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Stephanie Jayne Houghton MBE (/ˈhɔːtən/; born 23 April 1988) is an English footballer who both plays for and captains Manchester City and the England national team.[3]

Steph Houghton
MBE
Arsenal LFC v Kelly Smith All-Stars XI (189) (cropped).jpg
Houghton in 2017
Personal information
Full name Stephanie Jayne Houghton[1]
Date of birth (1988-04-23) 23 April 1988 (age 31)[1]
Place of birth Durham, England[2]
Height 5 ft 9 in (1.74 m)[1]
Playing position Centre back
Club information
Current team
Manchester City
Number 6
Youth career
Sunderland
Senior career*
Years Team Apps (Gls)
2002–2007 Sunderland
2007–2010 Leeds United 45 (9)
2010–2013 Arsenal 74 (11)
2014– Manchester City 81 (10)
National team
2008 England U19 4 (0)
2010 England U23 3 (0)
2007– England 116 (13)
2012– Great Britain 4 (3)
* Senior club appearances and goals counted for the domestic league only and correct as of 23:40, 21 April 2019 (UTC)
‡ National team caps and goals correct as of 8 October 2019

Since her debut in 2007, Houghton has played over 100 times for the England national team. She suffered serious injuries immediately before the 2007 World Cup and Euro 2009, but recovered to play in the 2011 World Cup and Euro 2013. She was made England captain in January 2014.

Houghton came to prominence at the 2012 London Olympics, scoring three goals in Great Britain's four games, including winners against New Zealand and Brazil. At club level Houghton started at Sunderland in her native North East England before moving on to Leeds United in 2007 then Arsenal Ladies in 2010. An extremely versatile player, she broke into the Sunderland team as a striker before moving back into midfield and later into defence.

Houghton was appointed Member of the Order of the British Empire (MBE) in the 2016 New Year Honours for services to football.[4]

Club careerEdit

Houghton began her career playing for five years at Sunderland.[5] She helped Sunderland to win promotion from the Northern Division in 2005–06 and then won the FA Young Player of the Year Award in 2006–07. After Sunderland were relegated that season, Houghton became a target for Arsenal and Everton.[6] She eventually joined Leeds United Ladies.[6]

After helping Leeds win the 2010 FA Women's Premier League Cup, Houghton signed for Arsenal in August of that year.[7]

In April 2012, Houghton was appointed as one of eight digital media ambassadors, one from each team, who wear their Twitter account name on their shirt sleeves to raise the profile of the WSL.[8]

On 5 December 2013 it was announced that Houghton had signed an agreement to leave Arsenal for new WSL side Manchester City on 1 January 2014.[9]

International careerEdit

EnglandEdit

Houghton was involved with England at U16 schools, U19, U20, U21 and U23 level. She was called into the full squad for a match against Germany on 25 October 2006, when Katie Chapman withdrew with an illness.[citation needed] She was an unused substitute in the 5–1 defeat in Aalen.[10]

 
Houghton captaining England against Montenegro in April 2014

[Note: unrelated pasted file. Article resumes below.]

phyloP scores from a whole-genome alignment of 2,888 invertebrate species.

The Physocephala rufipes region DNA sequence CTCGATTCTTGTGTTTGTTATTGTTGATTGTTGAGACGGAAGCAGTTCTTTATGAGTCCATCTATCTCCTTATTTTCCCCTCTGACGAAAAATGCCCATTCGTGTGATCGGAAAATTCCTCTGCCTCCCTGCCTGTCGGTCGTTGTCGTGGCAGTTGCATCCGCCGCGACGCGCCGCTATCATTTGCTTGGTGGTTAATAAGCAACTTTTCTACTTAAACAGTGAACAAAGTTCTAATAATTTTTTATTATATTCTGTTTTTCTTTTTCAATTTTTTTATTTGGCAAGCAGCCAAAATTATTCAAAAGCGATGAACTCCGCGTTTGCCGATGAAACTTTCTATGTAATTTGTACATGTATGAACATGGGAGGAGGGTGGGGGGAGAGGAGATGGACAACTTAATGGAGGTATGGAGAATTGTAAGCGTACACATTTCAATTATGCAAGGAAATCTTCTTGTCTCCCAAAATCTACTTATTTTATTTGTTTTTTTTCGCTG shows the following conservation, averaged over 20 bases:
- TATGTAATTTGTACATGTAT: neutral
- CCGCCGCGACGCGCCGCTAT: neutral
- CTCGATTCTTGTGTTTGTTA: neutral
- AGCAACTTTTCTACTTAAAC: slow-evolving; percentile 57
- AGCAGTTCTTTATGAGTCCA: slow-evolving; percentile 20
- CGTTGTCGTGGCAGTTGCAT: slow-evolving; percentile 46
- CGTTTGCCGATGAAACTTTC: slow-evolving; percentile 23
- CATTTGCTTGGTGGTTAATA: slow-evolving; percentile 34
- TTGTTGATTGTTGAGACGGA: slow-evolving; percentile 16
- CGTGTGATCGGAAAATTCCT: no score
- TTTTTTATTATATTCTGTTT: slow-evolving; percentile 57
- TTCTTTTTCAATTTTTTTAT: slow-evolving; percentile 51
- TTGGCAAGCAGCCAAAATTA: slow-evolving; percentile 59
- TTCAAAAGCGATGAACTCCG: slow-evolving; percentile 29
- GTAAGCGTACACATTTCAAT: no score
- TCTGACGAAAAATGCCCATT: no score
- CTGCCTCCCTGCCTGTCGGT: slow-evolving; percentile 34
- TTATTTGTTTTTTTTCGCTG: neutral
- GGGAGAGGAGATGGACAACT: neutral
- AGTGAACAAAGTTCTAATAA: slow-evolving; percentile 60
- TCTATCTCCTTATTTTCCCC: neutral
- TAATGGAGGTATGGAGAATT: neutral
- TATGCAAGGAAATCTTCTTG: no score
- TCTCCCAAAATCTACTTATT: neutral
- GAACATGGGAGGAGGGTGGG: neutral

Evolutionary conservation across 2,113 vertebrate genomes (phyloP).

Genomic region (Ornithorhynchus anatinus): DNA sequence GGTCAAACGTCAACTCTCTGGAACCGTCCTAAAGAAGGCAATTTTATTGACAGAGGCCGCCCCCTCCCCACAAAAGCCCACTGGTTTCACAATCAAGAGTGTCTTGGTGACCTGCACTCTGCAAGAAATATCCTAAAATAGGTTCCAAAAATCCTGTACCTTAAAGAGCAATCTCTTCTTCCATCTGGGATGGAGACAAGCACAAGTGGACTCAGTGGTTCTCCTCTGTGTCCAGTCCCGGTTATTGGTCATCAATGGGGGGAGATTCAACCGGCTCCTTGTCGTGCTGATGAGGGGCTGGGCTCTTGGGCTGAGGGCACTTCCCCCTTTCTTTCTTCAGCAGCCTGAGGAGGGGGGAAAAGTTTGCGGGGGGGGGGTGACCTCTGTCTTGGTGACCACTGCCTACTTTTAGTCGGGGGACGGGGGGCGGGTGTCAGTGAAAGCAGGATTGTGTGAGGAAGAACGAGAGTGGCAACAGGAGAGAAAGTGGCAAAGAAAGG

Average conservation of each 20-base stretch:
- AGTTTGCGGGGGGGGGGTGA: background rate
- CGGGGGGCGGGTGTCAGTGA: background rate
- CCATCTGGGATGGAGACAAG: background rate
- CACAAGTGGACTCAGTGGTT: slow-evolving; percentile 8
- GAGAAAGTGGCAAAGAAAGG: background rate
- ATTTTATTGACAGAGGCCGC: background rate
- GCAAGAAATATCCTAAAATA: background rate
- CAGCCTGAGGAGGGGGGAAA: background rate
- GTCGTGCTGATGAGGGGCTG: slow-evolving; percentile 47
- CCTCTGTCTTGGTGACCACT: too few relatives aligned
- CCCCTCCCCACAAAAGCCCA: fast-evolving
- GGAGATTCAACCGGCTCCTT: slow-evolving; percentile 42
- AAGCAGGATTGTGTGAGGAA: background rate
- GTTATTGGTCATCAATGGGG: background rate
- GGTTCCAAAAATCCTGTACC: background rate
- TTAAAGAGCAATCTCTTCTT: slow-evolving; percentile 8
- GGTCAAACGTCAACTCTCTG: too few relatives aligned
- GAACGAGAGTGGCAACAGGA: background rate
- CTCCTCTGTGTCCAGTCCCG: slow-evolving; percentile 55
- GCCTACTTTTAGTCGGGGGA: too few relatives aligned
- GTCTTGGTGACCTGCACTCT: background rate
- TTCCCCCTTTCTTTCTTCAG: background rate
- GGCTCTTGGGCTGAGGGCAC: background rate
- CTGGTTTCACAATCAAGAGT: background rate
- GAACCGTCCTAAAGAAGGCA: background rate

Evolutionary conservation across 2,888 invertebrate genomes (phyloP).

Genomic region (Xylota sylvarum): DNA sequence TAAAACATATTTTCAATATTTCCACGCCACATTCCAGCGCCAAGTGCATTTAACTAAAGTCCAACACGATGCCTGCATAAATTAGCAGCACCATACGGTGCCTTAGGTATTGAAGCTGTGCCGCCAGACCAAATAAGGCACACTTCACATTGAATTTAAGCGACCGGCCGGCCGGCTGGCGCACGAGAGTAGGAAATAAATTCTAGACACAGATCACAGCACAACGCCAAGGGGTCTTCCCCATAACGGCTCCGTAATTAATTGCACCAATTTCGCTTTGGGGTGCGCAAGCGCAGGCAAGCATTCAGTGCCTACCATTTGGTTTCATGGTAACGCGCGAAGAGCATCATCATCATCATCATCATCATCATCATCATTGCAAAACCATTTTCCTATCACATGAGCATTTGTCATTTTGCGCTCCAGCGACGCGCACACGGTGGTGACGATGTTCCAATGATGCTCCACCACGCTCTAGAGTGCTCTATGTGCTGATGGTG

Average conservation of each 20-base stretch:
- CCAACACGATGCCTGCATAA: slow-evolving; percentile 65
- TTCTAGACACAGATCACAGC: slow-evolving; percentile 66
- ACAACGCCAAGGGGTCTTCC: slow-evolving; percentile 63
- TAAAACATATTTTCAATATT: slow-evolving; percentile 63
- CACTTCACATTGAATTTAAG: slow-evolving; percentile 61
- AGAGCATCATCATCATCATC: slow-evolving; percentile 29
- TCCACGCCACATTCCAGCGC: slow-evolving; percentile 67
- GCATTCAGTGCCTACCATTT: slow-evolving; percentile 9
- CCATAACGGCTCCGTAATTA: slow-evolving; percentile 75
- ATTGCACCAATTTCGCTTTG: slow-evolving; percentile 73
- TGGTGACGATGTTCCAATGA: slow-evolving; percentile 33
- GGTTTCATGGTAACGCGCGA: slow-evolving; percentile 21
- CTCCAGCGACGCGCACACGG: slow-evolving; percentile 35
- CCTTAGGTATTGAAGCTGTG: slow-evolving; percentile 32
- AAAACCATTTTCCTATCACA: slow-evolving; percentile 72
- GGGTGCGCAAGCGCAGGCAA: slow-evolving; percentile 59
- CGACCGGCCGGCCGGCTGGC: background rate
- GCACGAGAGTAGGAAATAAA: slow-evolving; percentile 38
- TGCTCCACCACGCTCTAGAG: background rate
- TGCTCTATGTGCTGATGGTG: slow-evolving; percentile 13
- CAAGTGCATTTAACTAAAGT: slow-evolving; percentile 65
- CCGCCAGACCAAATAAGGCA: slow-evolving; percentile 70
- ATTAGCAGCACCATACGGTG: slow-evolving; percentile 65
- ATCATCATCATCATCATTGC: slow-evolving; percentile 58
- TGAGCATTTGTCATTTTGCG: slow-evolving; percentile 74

Houghton made her debut in the next match, replacing Emily Westwood after 73 minutes of a 6–0 win over Russia in Milton Keynes on 8 March 2007.[11] Her first start came three days later, in a 1–0 win over Scotland at Adams Park.[12]

She missed the 2007 World Cup with a broken leg and Euro 2009 with a damaged cruciate ligament.[13]

In May 2009, Houghton was one of the first 17 female players to be given central contracts by The Football Association.[14]

Houghton played in all three games at UEFA Women's Euro 2013 as England finished in last place: "a massive disappointment personally and collectively as a squad."[15] In January 2014 she was named the new captain for England's team under coach Mark Sampson, beginning on a 1–1 draw with Norway.[16]

For the 2015 World Cup in Canada, Houghton was again named England's team captain.[17] Houghton scored her first World Cup goal against Norway in the round of 16,[18] and was chosen Player of the Match during the quarterfinals with Canada, which qualified England for their first semi-finals ever.[19]

Houghton earned her 100th England Cap on 11 November 2018 against Sweden at New York Stadium in Rotherham, South Yorkshire.[20][21]

In May 2019 it was announced that Houghton had been selected for the 2019 FIFA Women's World Cup in France.[22] She scored a goal in the Round of 16 match against Cameroon.[23]

Team GBEdit

Houghton was called up to the first Great Britain women's side for the 2012 Summer Olympics as a defender. She became the team's record goalscorer from the left–back position, scoring in all three group games to help Great Britain to win the group with a 100% record, as well as making important challenges to help ensure the side progressed without conceding a goal. Houghton was also named left back of the tournament due to her outstanding performance during the games.[24]

Career statisticsEdit

ClubEdit

As of match played 27 February 2019
Club Season League Cup League Cup Continental Total
Division Apps Goals Apps Goals Apps Goals Apps Goals Apps Goals
Sunderland 2002–03 FA WPL Northern
2003–04
2004–05
2005–06 FA WPL National
2006–07
Total
Leeds United
('Leeds Carnegie' from 2008)
2007–08 FA WPL National
2008–09
2009–10
Total
Arsenal 2011 FA WSL
2012
2013
Total
Manchester City 2014 FA WSL 13 0 2 0 7 1 22 1
2015 11 2 1 0 6 1 18 3
2016 15 2 3 0 4 0 2 0 24 2
2017 5 0 4 1 0 0 3 0 12 1
2017–18 15 2 1 0 7 0 8 1 31 3
2018–19 16 3 2 1 6 0 0 0 24 4
Total 75 9 13 2 30 2 13 1 131 14
Career total

International goalsEdit

For England